One of the most common challenges for entrepreneurs is measuring the return-on-investment (ROI) on their social media programs. To be sure, there are a number of ways to measure ROI, but one key way is to measure your social media influence. Measuring this influence will not only help you to build your business and personal brand, it will also help you to be more productive by guiding you on where, when and how to engage online.
Here are 3 free tools to help you track (and build) your social media influence.
Klout is the most popular social influence tracking tool and it can connect to your Facebook, Twitter and LinkedIn feeds. Klout uses a proprietary algorithm to give a score (out of 100) that shows how you stack up against others.
Apart from the score, it gives you the topics for which you are influential, the users you influence, your style of campaigns (taste maker, opinion setter, curator etc). The Klout scores are momentum based and depend on the degree of influence you are gaining in your network. The scores are quite biased to recent activity. Unlike many other social media influence measuring systems, you can see the results of your campaign in your scores in 1-2 days. A score of 60+ is considered good for individuals and for business accounts 50+ is considered great – people in social media follow business owners more than businesses.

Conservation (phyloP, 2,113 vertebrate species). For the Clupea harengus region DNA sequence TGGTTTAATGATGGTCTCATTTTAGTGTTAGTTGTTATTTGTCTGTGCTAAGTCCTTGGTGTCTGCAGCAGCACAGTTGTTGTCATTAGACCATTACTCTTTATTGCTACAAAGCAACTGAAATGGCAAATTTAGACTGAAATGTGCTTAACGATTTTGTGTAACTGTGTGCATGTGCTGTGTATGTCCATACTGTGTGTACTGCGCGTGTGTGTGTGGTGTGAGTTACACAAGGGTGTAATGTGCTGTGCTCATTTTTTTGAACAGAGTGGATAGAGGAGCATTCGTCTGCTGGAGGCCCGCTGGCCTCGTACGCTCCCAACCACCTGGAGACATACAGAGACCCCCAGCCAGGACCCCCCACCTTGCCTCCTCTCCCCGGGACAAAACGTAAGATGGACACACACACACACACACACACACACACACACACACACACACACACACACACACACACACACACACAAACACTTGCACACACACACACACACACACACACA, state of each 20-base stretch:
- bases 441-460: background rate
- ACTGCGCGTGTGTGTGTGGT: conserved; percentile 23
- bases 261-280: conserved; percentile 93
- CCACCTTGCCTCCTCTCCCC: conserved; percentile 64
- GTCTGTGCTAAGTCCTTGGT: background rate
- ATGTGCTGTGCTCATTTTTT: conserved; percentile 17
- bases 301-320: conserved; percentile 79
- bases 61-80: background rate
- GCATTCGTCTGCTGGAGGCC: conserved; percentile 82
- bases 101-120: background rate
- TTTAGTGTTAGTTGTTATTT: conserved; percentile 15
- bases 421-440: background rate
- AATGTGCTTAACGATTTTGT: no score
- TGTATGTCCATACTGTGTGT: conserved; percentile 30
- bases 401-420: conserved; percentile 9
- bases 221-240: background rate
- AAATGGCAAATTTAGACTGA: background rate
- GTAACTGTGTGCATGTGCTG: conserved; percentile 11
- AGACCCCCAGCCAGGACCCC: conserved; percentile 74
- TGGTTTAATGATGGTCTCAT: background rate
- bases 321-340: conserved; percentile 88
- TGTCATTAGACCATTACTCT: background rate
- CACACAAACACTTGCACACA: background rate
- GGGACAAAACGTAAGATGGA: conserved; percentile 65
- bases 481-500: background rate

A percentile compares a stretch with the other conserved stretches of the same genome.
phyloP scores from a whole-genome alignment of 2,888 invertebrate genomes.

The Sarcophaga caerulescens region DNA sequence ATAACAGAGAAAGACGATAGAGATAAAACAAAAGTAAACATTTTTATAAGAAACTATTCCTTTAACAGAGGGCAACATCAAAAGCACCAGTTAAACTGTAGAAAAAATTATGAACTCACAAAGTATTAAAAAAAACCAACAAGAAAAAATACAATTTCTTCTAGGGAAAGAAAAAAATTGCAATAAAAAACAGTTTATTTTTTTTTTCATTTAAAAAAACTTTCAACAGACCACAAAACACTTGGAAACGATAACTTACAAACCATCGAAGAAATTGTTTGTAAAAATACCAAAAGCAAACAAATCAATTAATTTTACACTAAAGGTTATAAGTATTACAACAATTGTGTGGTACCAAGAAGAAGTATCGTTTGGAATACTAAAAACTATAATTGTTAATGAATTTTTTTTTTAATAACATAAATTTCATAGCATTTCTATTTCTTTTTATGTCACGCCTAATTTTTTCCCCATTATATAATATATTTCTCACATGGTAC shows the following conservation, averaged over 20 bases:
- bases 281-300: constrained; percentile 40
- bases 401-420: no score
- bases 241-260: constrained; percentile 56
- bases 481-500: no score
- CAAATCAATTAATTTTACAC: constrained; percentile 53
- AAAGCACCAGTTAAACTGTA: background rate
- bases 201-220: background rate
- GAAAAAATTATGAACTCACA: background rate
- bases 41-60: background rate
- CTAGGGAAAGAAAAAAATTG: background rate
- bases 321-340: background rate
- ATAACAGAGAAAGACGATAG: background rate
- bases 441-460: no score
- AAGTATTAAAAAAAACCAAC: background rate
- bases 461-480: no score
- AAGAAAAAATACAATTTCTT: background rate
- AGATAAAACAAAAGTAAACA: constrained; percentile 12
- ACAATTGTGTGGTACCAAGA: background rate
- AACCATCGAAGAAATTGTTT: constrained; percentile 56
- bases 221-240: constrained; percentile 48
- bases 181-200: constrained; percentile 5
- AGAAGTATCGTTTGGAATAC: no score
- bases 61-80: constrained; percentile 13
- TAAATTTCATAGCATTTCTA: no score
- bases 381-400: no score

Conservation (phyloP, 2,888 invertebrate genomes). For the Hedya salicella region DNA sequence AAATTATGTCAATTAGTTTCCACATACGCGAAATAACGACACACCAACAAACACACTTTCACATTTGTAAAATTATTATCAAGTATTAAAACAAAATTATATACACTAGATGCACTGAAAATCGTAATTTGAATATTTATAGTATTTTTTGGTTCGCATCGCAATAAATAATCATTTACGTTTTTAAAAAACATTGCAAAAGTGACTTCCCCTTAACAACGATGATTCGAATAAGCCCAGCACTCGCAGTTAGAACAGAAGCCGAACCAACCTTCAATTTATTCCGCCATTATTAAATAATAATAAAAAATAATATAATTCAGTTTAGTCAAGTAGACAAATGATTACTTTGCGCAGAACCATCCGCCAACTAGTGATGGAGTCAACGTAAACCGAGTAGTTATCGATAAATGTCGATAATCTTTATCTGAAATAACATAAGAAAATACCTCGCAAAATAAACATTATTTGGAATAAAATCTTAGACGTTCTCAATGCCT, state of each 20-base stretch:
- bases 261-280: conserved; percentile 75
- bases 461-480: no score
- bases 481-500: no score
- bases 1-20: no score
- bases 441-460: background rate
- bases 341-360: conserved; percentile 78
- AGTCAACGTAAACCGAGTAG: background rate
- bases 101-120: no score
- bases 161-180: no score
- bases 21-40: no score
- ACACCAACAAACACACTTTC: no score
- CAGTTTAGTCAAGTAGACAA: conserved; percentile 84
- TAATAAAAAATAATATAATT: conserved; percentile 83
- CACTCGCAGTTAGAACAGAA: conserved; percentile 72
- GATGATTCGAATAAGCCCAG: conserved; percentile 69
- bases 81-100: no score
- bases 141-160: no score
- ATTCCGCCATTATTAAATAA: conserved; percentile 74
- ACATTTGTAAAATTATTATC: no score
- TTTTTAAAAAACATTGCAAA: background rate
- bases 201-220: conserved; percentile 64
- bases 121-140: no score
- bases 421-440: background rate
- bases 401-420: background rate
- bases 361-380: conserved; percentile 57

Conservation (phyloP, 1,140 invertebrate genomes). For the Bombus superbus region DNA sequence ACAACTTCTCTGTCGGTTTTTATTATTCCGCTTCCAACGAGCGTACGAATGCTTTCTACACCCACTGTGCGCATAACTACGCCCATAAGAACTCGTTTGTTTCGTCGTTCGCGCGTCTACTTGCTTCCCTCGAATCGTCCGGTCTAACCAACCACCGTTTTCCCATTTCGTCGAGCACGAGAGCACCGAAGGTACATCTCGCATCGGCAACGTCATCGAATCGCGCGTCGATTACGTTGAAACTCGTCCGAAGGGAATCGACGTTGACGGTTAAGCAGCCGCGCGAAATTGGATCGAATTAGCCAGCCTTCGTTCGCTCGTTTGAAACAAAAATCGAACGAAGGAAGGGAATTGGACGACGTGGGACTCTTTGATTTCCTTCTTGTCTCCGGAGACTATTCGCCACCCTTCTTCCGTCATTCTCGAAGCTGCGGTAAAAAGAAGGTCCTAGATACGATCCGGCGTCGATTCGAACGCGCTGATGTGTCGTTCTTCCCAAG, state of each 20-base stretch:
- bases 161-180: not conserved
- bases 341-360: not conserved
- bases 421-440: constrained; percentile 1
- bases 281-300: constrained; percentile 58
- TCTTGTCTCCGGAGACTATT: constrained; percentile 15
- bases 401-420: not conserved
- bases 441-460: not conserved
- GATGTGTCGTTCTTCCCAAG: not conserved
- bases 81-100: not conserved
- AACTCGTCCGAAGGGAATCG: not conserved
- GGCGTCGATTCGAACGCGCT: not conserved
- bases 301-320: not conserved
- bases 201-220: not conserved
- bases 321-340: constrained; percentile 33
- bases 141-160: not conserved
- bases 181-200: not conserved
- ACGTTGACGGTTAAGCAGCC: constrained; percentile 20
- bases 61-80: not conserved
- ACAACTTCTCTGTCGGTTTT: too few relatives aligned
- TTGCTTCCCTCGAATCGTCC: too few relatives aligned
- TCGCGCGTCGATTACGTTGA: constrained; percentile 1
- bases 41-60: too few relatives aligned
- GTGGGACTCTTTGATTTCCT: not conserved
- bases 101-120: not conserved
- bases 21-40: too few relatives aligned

Here is a screenshot of Klout in action:
PeerIndex looks more at the long term influence of social media users. It tries to classify each post you make among the eight major categories it has identified – business, sports, entertainment, politics, lifestyle, technology, medicine and science, and then computes how influential you are in each of the major categories and the relative influence is used for the score computing. It also takes your activity (number of posts, tweets, retweets, etc), your audience (how many and how influential they are) and authority (how many of your posts gets shared etc).
Since the scores are relative to a category, you don’t usually compete with people from other categories. Thus, if you are a top science blogger you might not going to compete directly with an Ashton Kutcher or Lady Gaga. Your influence score will mainly be based on the relative influence you have on the category.
Here is a screenshot of PeerIndex in action:
Kred works slightly different from Klout and PeerIndex and produces a score for 1000. Unlike Klout and PeerIndex, the scoring is more direct and is calculated in the following way by adding points to each action and normalizing the score with other users. Thus, it might not be useful in many cases, but it is simple and easy to understand.
Here is a screenshot of Kred in action:
All the three tools are great and can be used for different purposes. Klout can measure your campaign’s momentum, PeerIndex can measure your account’s standing in the community and Kred can measure the activity levels with your peers.